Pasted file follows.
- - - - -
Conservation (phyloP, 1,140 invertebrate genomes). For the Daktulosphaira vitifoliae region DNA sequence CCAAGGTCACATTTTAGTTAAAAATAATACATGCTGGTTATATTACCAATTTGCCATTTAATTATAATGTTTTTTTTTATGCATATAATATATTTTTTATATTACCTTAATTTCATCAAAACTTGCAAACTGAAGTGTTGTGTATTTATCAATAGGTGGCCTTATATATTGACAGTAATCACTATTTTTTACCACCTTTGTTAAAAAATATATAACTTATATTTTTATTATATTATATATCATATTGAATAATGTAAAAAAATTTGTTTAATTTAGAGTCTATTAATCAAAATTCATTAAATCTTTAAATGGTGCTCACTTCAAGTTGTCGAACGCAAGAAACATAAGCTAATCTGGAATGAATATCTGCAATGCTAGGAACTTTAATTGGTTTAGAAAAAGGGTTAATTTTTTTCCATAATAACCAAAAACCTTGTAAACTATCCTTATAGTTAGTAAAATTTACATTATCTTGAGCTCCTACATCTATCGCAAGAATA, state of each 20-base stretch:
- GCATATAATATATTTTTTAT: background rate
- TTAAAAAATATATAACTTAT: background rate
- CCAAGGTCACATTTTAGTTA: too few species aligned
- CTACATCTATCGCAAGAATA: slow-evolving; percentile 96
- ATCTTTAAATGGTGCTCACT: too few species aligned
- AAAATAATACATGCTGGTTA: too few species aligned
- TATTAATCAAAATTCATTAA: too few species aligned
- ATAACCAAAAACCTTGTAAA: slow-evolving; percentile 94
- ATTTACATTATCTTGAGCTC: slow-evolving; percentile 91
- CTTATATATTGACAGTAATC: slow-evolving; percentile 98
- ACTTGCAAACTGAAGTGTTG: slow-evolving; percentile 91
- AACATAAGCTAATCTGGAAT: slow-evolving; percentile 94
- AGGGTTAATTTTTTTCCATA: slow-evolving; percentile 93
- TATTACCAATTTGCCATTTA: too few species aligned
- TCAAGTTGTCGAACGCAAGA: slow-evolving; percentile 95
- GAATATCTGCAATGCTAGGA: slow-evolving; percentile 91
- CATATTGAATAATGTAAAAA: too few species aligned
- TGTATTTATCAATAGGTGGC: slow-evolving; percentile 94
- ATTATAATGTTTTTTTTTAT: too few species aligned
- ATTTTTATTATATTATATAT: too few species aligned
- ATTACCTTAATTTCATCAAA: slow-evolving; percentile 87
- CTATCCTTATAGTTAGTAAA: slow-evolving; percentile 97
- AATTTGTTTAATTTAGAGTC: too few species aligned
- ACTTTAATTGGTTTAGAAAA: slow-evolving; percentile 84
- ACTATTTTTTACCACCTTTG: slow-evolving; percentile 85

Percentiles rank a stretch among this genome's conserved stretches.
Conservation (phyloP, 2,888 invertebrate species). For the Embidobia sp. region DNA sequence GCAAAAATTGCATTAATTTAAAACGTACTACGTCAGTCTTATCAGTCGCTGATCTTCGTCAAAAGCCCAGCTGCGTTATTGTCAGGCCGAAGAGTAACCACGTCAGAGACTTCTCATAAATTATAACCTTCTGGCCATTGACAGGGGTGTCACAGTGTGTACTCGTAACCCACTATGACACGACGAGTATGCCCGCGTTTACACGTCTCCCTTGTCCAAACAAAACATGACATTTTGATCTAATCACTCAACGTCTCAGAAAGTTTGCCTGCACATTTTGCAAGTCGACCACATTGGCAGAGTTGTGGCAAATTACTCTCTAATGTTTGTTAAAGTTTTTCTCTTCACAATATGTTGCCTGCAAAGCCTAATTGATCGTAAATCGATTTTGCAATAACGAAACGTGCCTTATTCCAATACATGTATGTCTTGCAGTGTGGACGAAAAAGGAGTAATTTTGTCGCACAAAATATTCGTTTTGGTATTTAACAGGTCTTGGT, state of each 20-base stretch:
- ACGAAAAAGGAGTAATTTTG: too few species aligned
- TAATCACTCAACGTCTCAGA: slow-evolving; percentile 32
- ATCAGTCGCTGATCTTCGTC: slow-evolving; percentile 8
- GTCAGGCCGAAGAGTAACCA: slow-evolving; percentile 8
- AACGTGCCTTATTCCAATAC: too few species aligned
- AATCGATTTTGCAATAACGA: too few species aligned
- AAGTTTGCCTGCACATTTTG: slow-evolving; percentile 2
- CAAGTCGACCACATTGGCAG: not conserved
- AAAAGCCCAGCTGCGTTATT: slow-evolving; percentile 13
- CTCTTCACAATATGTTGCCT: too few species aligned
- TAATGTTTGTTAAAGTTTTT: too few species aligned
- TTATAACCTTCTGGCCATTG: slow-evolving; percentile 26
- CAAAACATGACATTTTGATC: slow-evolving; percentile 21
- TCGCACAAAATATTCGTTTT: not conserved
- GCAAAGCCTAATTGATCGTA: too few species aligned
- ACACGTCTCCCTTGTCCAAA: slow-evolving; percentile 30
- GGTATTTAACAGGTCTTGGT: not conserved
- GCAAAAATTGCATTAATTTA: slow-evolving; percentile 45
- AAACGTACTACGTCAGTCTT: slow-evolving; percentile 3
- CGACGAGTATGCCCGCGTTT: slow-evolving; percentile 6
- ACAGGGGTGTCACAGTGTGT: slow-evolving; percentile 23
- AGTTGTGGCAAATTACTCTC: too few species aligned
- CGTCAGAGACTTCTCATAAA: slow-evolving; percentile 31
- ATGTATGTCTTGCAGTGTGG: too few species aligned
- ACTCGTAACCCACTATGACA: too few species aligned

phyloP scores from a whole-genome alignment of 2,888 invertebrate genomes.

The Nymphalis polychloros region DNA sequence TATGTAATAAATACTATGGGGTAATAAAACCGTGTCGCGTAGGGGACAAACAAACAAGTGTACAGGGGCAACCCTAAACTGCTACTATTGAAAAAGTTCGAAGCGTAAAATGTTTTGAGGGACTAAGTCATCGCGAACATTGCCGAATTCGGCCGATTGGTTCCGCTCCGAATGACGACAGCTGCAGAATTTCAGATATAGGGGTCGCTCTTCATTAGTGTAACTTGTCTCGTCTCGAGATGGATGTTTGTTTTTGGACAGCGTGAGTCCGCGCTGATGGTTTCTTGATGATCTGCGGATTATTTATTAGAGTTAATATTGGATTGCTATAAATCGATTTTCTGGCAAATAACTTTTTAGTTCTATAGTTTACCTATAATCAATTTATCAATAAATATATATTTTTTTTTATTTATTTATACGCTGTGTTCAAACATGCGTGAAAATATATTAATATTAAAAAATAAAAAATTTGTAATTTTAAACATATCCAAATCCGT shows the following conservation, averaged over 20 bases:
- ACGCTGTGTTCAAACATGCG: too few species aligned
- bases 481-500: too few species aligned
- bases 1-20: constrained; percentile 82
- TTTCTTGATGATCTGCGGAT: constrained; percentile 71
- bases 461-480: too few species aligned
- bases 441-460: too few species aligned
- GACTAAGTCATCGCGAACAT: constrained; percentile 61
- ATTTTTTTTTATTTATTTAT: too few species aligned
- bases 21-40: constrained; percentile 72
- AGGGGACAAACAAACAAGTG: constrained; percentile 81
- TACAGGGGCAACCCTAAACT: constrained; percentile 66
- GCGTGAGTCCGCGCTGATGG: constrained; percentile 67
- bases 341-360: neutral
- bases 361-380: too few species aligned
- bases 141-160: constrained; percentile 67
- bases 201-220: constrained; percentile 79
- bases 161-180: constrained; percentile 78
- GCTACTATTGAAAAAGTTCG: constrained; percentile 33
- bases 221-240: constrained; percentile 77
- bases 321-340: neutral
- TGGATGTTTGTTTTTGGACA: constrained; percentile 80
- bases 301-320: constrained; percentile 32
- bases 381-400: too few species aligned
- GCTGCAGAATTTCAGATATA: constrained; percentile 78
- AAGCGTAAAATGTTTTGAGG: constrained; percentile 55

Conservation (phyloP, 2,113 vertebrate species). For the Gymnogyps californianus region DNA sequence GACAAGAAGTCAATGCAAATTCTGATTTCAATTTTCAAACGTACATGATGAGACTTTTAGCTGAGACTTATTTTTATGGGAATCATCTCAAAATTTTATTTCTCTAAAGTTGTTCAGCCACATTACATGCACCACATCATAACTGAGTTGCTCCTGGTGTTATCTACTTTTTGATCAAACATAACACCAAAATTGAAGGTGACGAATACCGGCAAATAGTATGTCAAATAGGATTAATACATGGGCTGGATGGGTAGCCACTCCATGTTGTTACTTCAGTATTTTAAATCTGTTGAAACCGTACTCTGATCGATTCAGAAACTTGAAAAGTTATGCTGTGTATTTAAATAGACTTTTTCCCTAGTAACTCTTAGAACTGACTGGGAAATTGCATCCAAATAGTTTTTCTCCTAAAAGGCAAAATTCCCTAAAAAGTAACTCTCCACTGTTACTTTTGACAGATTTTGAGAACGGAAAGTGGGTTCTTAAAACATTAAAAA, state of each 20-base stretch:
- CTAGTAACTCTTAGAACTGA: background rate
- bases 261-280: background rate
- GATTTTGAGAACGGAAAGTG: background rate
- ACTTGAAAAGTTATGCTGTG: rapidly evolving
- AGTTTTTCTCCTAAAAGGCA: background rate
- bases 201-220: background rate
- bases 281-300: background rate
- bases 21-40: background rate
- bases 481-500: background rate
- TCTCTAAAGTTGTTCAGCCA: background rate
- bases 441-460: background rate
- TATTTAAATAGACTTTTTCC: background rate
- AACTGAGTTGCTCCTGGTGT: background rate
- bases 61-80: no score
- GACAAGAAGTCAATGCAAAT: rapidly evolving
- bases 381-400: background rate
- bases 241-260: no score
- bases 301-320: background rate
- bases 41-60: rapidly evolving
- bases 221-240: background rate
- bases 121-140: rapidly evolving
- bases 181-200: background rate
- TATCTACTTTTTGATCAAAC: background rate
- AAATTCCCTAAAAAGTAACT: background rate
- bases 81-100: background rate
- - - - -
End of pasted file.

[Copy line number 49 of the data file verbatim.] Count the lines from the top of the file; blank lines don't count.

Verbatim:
- ACAGGGGTGTCACAGTGTGT: slow-evolving; percentile 23